When the recession hit we all tightened our purse strings, cut back on luxuries and braced ourselves for rising costs and the difficult times. Saving money on meals at restaurants, visits to the cinema and how much we spend at the supermarket can all be monitored closely, however it’s far more difficult to monitor our gas and electricity useage.
During the winter months there were reports of elderly pensioners refusing to put the heating on in their house for fear they could not afford the bill. Now Uswitch.com has revealed that almost 4 million UK households are in debt to their gas and electricity supplier.
Each household is estimated to owe an average of £131, or £478million in total to their energy supplier.
A 17% increase on the cost of fuel which was introduced last year made the already difficult situation worse for millions of households in the UK.
Whilst the survey found 24% of people burying their heads in the sand about their energy debt problem the energy companies are making billions of pounds in profits. One energy supplier posted profits in the last year of £2.5billion.
As millions of people struggle to heat their homes it seems . Last week in America, a gas provider was fined $500,000 for price fixing, whilst in March 2012 another company received a $2million fine. Whilst in the UK energy companies are being fined for their complaints handling procedures, there have yet to be any fines imposed for price fixing as it has not been proven.
What to do If you owe money to energy suppliers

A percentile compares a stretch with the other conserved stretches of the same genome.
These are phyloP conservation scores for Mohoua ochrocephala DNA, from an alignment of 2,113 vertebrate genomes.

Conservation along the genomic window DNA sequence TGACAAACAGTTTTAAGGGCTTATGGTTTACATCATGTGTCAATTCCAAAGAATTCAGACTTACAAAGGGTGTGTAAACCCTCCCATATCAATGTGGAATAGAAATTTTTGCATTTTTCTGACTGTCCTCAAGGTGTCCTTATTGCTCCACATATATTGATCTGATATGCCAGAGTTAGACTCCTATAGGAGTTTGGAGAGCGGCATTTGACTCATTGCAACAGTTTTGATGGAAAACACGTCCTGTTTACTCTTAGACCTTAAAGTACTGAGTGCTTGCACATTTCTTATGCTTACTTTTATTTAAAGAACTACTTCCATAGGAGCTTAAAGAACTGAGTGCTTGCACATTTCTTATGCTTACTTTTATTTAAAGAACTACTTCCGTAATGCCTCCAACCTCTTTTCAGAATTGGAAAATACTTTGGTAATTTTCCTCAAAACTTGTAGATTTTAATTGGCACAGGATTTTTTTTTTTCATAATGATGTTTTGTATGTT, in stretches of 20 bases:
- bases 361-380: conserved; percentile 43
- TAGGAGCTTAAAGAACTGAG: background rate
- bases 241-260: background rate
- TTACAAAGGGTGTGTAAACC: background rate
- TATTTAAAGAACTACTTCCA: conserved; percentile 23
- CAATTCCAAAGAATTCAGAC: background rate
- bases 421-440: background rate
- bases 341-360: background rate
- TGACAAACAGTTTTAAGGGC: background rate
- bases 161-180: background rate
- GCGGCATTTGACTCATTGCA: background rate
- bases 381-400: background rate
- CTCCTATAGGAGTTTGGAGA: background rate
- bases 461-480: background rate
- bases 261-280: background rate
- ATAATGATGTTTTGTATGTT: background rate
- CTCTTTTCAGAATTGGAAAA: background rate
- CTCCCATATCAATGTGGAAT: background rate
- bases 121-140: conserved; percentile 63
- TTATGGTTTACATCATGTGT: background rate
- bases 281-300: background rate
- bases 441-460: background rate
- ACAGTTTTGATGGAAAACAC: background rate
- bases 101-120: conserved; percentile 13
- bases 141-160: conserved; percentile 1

If you owe money to your energy supplier it is important you communicate over the telephone or in a letter. Explain to your energy company why you have not paid your bill and that you want to repay the outstanding amount. Failure to communicate can often result in energy companies placing a meter on your property and this has been proven to be a far more costly way to fuel your home.
The next step is to consider how much you can afford to pay towards your debt. The best way to do this is consider how much money you have coming in every month against how much is spent out on things like your mortgage/ rent, food, council tax etc. Next, agree with your energy supplier an affordable monthly amount to repay the outstanding debt.
If you owe several companies money and the debt is larger than the money owed to your energy supplier then you may wish to seek professional debt help from a registered charity. There are several debt solutions available for people struggling to manage their finances however the correct advice will depend on your personal and financial situation.
You can receive debt advice on 0800 085 0226.